English illustrator Sarah Wade shows us how to “colour” with a digital brush

Children’s book illustrator and surface pattern designer Sarah Wade of Design House Studios in Ipswich,  England has put together a short Photoshop tutorial for us. We’ll get right to work with it in a minute.
But first let’s meet the two characters she’ll feature in her tutorial.

Hey Pretty Kitty from Sarah Wade on Vimeo.

A Short Photoshop Tutorial:  Colouring up
line art

Pictures and text by Sarah Wade

1.) Create your line art and scan at 300 dpi. I tend to use fine liners on layout paper to create my illustrations. Layout paper allows you to trace up consistent elements within a series of illustrations. This works really well if you are animating characters.

English Illustrator Sarah Wade Photoshop turorial

2.) Import the scanned image into Photoshop. Make sure that the image is CMYK.  Image > Mode> CMYK

Adjust the contrast and brightness of your image to ensure that you have a crisp white background and solid black line work – this will make it easier for you to select areas when colouring up.
Image > Adjustments > Brightness / Contrast
Also remove any marks and blemishes that might have appeared during the scanning process. You will need to select the Eraser Tool to do this.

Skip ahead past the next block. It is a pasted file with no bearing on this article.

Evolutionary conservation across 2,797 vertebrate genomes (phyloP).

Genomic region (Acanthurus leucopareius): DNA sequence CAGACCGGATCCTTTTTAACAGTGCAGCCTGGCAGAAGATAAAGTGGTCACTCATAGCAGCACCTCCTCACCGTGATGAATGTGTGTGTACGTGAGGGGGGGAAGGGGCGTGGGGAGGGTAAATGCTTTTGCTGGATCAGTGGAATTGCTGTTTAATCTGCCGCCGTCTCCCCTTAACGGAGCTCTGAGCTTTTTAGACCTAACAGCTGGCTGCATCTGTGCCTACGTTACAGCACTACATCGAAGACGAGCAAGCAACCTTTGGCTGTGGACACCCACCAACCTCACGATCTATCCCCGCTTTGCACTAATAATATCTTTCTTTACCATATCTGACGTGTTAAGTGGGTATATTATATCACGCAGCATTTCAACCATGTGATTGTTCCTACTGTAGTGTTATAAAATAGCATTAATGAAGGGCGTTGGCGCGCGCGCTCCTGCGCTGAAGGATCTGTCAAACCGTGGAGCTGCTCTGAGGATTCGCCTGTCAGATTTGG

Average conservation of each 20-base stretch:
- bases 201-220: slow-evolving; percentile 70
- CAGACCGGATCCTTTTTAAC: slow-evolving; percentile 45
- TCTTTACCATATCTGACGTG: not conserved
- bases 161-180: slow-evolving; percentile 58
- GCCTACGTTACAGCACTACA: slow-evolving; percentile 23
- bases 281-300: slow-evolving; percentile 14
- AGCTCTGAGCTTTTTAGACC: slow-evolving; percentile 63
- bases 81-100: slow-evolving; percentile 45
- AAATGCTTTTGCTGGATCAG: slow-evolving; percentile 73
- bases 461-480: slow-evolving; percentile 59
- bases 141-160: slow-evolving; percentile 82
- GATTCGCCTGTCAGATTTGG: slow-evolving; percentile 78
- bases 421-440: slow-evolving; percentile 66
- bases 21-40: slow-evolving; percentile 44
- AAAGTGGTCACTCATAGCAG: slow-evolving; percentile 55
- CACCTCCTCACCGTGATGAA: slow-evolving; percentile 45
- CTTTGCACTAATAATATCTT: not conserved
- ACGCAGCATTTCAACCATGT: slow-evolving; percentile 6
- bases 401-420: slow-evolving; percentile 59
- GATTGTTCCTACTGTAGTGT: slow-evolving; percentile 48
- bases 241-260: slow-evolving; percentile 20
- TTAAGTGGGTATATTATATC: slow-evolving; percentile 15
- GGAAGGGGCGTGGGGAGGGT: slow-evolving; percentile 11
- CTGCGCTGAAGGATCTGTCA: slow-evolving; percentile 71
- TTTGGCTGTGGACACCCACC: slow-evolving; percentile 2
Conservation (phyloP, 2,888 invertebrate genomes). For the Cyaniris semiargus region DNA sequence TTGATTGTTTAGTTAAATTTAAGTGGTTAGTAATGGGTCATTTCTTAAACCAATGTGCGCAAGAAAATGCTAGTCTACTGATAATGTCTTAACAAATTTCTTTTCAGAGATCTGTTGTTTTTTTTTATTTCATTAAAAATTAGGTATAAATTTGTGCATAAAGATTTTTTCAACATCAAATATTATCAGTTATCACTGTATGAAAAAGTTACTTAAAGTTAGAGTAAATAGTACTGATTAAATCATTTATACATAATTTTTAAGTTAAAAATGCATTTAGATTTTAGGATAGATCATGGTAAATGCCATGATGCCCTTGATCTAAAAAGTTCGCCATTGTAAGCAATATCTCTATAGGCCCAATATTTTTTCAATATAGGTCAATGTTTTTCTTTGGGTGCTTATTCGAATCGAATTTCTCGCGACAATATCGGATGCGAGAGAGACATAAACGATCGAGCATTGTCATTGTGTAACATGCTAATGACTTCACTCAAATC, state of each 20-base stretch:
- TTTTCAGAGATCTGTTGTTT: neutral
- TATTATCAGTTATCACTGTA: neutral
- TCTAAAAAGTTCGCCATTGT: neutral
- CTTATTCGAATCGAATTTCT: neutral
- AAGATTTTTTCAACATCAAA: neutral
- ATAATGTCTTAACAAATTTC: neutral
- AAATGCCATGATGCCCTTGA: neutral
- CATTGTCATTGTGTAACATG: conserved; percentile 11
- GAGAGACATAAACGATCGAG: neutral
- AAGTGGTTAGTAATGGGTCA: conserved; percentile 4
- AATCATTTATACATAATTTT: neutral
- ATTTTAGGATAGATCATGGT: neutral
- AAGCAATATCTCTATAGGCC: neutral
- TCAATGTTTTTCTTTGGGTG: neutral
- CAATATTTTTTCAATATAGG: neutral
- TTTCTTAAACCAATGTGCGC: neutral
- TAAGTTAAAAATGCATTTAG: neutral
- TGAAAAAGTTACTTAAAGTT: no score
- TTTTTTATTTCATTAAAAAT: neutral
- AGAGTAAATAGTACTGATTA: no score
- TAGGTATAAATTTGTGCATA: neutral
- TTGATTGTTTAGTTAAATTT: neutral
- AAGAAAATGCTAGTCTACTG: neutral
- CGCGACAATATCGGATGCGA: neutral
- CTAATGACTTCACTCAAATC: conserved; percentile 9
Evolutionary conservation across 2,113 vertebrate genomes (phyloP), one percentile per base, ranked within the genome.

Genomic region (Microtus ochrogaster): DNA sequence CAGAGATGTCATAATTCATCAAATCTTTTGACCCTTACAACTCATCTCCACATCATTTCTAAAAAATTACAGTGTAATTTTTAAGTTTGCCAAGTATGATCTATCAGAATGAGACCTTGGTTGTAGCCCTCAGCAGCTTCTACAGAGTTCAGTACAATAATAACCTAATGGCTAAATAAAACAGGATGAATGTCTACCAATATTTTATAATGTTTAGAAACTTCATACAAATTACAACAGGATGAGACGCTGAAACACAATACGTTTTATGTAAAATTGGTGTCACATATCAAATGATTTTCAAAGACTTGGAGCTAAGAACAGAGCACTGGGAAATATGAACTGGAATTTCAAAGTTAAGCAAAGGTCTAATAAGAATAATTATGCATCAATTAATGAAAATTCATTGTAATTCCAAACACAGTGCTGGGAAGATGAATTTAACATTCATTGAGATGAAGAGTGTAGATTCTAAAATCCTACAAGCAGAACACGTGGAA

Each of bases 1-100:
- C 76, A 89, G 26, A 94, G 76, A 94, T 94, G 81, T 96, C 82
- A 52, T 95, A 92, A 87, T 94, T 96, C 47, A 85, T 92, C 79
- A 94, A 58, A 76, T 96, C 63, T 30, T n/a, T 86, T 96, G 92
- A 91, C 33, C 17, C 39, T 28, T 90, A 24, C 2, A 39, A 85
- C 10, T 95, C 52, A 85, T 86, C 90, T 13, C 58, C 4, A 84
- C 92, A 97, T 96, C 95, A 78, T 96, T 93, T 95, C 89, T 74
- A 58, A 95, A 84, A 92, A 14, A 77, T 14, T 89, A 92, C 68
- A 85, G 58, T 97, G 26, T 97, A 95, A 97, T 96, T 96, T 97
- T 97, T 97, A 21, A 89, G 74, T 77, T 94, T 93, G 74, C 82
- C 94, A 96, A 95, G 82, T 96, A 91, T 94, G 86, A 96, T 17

English Illustrator Sarah Wade Photoshop turorial
3.) Using the Magic Wand tool, select the area that you would like to colour first. You can hold down the shift key to select multiple areas. Adjusting the tolerance settings at the top of the tool bar will allow you to determine how much of an area you select. As we are working with black and white imagery a high tolerance of about 90 will be most suitable.

When the area has been selected use the Colour Picker to choose the colour you would like to use.

English Illustrator Sarah Wade Photoshop turorial
4.) Now you can select your brush. Choose the Brush tool from the tools panel – this will automatically open the Brush Palette. Here you can adjust the size of your brush and it’s softness. Have a play around with different types of brushes to find one that suits your illustration.

English Illustrator Sarah Wade Photoshop turorial (4)
5.) Once your brush is selected you can start to colour. The brush will only effect the area which you have selected with the Magic Wand tool. To deselect an area use Select > Deselect from the menu. Work your way around the image until all areas are coloured. Adjusting the brush opacity in the header bar will help you to create a layered, painterly style.

English Illustrator Sarah Wade Photoshop turorial
6.) Once your image is coloured up in full , use a smaller brush to make slight adjustments.

English Illustrator Sarah Wade Photoshop turorial 6 or 7

And there you have it! OK, now you can watch the video again!